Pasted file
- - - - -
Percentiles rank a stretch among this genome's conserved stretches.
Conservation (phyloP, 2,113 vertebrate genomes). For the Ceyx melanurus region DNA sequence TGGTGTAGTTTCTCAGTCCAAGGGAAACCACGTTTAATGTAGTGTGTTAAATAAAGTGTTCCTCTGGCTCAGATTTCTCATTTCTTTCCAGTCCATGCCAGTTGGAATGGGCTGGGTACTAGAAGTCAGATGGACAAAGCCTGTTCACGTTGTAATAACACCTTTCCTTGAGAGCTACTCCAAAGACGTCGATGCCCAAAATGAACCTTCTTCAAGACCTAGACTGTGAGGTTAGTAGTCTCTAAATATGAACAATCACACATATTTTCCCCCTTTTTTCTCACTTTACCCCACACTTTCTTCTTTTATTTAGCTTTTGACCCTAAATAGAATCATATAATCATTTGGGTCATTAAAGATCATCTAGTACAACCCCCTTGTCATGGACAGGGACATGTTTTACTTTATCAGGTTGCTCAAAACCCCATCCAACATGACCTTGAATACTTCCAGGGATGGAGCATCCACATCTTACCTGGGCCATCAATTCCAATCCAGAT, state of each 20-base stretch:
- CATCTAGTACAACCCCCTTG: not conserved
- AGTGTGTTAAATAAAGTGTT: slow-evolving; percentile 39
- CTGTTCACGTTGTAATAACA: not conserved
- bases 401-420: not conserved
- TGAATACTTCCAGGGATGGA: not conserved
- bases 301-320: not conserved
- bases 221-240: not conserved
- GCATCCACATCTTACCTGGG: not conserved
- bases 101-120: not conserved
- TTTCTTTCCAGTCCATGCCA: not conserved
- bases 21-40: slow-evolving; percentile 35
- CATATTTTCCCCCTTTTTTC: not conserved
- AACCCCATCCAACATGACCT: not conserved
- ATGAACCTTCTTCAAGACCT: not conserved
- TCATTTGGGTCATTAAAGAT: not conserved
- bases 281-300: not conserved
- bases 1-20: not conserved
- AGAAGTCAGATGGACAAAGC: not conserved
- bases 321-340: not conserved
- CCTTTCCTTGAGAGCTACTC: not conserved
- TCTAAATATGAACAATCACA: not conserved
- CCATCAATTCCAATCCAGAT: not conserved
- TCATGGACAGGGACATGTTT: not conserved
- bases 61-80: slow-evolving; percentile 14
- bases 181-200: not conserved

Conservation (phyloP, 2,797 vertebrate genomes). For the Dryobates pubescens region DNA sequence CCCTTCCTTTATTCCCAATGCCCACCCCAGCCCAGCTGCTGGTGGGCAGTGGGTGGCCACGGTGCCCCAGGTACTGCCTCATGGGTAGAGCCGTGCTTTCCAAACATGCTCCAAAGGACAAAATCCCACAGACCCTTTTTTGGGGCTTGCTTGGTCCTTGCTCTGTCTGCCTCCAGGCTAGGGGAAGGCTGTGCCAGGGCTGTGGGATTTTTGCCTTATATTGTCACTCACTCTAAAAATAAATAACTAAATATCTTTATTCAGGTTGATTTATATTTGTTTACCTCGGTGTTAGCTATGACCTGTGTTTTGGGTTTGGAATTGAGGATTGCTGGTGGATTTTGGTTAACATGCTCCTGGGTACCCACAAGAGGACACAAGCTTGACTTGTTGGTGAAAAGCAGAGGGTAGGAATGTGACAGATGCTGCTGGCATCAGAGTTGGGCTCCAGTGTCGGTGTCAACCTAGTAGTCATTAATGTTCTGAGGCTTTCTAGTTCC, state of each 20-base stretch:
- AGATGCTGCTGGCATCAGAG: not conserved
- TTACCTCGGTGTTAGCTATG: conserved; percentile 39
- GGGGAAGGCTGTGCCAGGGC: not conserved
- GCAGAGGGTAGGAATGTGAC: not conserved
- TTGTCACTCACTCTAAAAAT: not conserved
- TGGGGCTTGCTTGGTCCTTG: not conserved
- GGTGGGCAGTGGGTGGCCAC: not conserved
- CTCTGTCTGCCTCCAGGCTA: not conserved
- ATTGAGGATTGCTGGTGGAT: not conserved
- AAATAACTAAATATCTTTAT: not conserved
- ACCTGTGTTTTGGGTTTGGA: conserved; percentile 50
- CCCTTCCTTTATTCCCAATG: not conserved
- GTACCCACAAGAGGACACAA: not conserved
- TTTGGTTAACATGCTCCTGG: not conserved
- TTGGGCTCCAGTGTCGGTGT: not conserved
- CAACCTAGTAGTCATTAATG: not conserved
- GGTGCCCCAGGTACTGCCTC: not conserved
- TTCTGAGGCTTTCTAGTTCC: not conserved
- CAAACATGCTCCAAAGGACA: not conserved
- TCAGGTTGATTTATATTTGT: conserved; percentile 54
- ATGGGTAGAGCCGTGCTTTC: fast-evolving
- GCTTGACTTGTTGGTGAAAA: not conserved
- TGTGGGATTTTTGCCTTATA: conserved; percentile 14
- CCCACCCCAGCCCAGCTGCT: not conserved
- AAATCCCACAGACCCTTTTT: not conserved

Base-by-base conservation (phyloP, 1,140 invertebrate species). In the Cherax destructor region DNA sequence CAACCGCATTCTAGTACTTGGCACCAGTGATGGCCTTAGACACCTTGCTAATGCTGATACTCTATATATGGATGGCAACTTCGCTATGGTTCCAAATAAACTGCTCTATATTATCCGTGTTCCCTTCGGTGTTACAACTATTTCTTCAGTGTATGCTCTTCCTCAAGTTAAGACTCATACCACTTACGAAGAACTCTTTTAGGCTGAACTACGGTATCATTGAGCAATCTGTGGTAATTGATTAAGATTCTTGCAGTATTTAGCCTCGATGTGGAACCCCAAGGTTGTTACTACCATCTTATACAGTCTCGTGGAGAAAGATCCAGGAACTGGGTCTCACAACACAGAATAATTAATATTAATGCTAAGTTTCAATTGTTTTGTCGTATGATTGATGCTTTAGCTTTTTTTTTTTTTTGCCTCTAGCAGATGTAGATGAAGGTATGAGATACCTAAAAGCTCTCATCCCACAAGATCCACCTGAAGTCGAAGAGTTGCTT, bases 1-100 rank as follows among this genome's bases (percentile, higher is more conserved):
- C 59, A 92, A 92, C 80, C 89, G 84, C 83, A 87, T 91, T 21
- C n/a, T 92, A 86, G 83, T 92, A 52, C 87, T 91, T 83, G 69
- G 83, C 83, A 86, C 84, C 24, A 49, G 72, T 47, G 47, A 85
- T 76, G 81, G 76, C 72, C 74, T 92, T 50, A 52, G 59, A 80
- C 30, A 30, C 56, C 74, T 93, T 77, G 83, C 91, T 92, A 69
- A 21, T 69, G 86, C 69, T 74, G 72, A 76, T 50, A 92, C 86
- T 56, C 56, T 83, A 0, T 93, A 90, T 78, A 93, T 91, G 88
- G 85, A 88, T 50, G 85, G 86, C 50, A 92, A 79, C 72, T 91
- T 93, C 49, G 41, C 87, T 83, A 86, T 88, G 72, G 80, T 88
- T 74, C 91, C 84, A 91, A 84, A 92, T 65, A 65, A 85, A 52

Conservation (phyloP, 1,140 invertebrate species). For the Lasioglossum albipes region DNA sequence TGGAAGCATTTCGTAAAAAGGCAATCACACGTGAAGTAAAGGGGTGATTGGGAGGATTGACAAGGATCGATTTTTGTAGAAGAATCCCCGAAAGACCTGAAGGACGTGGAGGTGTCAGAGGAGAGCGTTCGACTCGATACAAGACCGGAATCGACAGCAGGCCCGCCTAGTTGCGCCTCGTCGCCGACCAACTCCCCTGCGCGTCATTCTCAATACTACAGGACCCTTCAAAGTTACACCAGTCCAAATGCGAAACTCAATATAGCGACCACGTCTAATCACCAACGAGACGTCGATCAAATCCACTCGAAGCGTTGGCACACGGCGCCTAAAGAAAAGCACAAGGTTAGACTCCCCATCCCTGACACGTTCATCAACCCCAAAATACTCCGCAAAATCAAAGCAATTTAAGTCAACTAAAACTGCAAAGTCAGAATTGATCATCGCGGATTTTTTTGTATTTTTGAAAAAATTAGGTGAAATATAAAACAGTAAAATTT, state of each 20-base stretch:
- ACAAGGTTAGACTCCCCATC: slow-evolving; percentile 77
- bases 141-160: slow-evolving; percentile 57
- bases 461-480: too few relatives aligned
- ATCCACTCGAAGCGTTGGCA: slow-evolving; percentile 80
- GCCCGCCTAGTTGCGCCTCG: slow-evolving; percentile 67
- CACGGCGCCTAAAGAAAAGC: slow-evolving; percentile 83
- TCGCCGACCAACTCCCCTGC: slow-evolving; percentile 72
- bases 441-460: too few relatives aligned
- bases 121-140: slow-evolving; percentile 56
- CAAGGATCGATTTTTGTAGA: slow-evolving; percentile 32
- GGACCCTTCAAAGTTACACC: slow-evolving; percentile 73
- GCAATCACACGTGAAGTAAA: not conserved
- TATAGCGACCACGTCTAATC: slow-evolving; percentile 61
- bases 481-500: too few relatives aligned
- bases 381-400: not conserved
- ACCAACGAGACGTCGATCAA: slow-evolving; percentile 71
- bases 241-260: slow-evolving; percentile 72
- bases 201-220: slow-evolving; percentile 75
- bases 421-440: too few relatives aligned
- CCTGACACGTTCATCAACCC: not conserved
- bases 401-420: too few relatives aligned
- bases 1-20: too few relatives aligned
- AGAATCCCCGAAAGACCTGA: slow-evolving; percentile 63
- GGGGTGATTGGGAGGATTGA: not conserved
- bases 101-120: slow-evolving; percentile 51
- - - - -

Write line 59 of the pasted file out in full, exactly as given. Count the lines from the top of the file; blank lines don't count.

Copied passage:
- C 30, A 30, C 56, C 74, T 93, T 77, G 83, C 91, T 92, A 69